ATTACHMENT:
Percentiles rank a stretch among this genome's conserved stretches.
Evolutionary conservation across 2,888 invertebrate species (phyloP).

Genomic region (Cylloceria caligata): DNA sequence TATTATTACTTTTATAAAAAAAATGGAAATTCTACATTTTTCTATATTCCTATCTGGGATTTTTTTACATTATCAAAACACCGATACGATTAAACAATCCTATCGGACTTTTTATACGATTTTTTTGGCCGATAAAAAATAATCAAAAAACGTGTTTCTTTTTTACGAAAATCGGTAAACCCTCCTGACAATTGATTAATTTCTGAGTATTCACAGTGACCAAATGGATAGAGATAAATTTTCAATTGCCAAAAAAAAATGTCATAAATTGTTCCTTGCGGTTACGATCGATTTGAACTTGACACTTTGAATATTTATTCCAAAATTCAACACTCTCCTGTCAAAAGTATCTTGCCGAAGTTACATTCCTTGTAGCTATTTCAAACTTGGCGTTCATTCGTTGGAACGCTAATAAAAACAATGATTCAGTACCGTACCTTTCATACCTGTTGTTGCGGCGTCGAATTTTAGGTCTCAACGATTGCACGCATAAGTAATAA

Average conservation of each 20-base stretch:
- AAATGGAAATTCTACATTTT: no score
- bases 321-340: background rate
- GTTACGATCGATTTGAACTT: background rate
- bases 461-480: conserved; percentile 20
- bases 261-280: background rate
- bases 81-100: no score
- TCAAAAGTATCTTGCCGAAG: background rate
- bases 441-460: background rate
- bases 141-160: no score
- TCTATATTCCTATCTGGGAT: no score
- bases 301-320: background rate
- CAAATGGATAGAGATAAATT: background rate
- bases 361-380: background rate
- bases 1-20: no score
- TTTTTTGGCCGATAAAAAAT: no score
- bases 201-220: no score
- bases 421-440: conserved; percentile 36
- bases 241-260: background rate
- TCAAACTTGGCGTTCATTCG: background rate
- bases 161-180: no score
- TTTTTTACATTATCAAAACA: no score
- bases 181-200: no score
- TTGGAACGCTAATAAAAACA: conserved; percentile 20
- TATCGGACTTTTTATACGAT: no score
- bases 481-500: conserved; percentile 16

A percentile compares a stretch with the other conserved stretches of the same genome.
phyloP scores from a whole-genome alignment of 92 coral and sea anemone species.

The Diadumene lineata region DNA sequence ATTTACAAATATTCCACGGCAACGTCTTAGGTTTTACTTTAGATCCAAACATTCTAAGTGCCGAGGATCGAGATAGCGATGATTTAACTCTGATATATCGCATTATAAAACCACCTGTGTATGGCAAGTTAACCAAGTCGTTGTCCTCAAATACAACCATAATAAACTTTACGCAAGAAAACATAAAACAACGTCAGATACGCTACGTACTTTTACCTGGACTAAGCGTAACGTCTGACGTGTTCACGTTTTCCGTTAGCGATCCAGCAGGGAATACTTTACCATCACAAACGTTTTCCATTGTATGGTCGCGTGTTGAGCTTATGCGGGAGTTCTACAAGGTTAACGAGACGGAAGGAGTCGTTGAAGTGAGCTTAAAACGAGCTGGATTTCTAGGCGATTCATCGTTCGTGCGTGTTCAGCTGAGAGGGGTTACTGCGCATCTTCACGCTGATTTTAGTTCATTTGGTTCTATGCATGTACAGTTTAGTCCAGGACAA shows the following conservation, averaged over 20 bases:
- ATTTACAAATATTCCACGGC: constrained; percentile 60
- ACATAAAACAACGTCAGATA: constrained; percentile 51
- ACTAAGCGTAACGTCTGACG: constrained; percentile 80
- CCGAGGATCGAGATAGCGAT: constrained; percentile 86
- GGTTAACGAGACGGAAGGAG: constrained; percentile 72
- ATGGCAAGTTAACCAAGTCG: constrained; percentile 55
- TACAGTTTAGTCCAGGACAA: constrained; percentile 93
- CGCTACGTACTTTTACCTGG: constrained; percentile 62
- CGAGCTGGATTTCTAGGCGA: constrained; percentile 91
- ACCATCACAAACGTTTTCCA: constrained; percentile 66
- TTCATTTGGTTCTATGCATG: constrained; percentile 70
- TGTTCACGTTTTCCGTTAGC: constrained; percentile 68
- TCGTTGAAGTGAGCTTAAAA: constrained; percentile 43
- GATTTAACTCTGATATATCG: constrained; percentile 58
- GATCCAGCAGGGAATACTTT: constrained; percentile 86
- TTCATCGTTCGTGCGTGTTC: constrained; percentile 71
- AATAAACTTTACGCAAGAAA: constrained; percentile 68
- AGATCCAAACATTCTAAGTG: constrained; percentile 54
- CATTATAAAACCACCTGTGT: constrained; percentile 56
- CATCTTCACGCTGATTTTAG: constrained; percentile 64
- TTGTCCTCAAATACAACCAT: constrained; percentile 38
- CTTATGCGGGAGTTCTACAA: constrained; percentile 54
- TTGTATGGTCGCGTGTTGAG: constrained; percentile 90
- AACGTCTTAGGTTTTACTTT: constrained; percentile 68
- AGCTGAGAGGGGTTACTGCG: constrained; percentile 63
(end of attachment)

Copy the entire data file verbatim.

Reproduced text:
Percentiles rank a stretch among this genome's conserved stretches.
Evolutionary conservation across 2,888 invertebrate species (phyloP).

Genomic region (Cylloceria caligata): DNA sequence TATTATTACTTTTATAAAAAAAATGGAAATTCTACATTTTTCTATATTCCTATCTGGGATTTTTTTACATTATCAAAACACCGATACGATTAAACAATCCTATCGGACTTTTTATACGATTTTTTTGGCCGATAAAAAATAATCAAAAAACGTGTTTCTTTTTTACGAAAATCGGTAAACCCTCCTGACAATTGATTAATTTCTGAGTATTCACAGTGACCAAATGGATAGAGATAAATTTTCAATTGCCAAAAAAAAATGTCATAAATTGTTCCTTGCGGTTACGATCGATTTGAACTTGACACTTTGAATATTTATTCCAAAATTCAACACTCTCCTGTCAAAAGTATCTTGCCGAAGTTACATTCCTTGTAGCTATTTCAAACTTGGCGTTCATTCGTTGGAACGCTAATAAAAACAATGATTCAGTACCGTACCTTTCATACCTGTTGTTGCGGCGTCGAATTTTAGGTCTCAACGATTGCACGCATAAGTAATAA

Average conservation of each 20-base stretch:
- AAATGGAAATTCTACATTTT: no score
- bases 321-340: background rate
- GTTACGATCGATTTGAACTT: background rate
- bases 461-480: conserved; percentile 20
- bases 261-280: background rate
- bases 81-100: no score
- TCAAAAGTATCTTGCCGAAG: background rate
- bases 441-460: background rate
- bases 141-160: no score
- TCTATATTCCTATCTGGGAT: no score
- bases 301-320: background rate
- CAAATGGATAGAGATAAATT: background rate
- bases 361-380: background rate
- bases 1-20: no score
- TTTTTTGGCCGATAAAAAAT: no score
- bases 201-220: no score
- bases 421-440: conserved; percentile 36
- bases 241-260: background rate
- TCAAACTTGGCGTTCATTCG: background rate
- bases 161-180: no score
- TTTTTTACATTATCAAAACA: no score
- bases 181-200: no score
- TTGGAACGCTAATAAAAACA: conserved; percentile 20
- TATCGGACTTTTTATACGAT: no score
- bases 481-500: conserved; percentile 16

A percentile compares a stretch with the other conserved stretches of the same genome.
phyloP scores from a whole-genome alignment of 92 coral and sea anemone species.

The Diadumene lineata region DNA sequence ATTTACAAATATTCCACGGCAACGTCTTAGGTTTTACTTTAGATCCAAACATTCTAAGTGCCGAGGATCGAGATAGCGATGATTTAACTCTGATATATCGCATTATAAAACCACCTGTGTATGGCAAGTTAACCAAGTCGTTGTCCTCAAATACAACCATAATAAACTTTACGCAAGAAAACATAAAACAACGTCAGATACGCTACGTACTTTTACCTGGACTAAGCGTAACGTCTGACGTGTTCACGTTTTCCGTTAGCGATCCAGCAGGGAATACTTTACCATCACAAACGTTTTCCATTGTATGGTCGCGTGTTGAGCTTATGCGGGAGTTCTACAAGGTTAACGAGACGGAAGGAGTCGTTGAAGTGAGCTTAAAACGAGCTGGATTTCTAGGCGATTCATCGTTCGTGCGTGTTCAGCTGAGAGGGGTTACTGCGCATCTTCACGCTGATTTTAGTTCATTTGGTTCTATGCATGTACAGTTTAGTCCAGGACAA shows the following conservation, averaged over 20 bases:
- ATTTACAAATATTCCACGGC: constrained; percentile 60
- ACATAAAACAACGTCAGATA: constrained; percentile 51
- ACTAAGCGTAACGTCTGACG: constrained; percentile 80
- CCGAGGATCGAGATAGCGAT: constrained; percentile 86
- GGTTAACGAGACGGAAGGAG: constrained; percentile 72
- ATGGCAAGTTAACCAAGTCG: constrained; percentile 55
- TACAGTTTAGTCCAGGACAA: constrained; percentile 93
- CGCTACGTACTTTTACCTGG: constrained; percentile 62
- CGAGCTGGATTTCTAGGCGA: constrained; percentile 91
- ACCATCACAAACGTTTTCCA: constrained; percentile 66
- TTCATTTGGTTCTATGCATG: constrained; percentile 70
- TGTTCACGTTTTCCGTTAGC: constrained; percentile 68
- TCGTTGAAGTGAGCTTAAAA: constrained; percentile 43
- GATTTAACTCTGATATATCG: constrained; percentile 58
- GATCCAGCAGGGAATACTTT: constrained; percentile 86
- TTCATCGTTCGTGCGTGTTC: constrained; percentile 71
- AATAAACTTTACGCAAGAAA: constrained; percentile 68
- AGATCCAAACATTCTAAGTG: constrained; percentile 54
- CATTATAAAACCACCTGTGT: constrained; percentile 56
- CATCTTCACGCTGATTTTAG: constrained; percentile 64
- TTGTCCTCAAATACAACCAT: constrained; percentile 38
- CTTATGCGGGAGTTCTACAA: constrained; percentile 54
- TTGTATGGTCGCGTGTTGAG: constrained; percentile 90
- AACGTCTTAGGTTTTACTTT: constrained; percentile 68
- AGCTGAGAGGGGTTACTGCG: constrained; percentile 63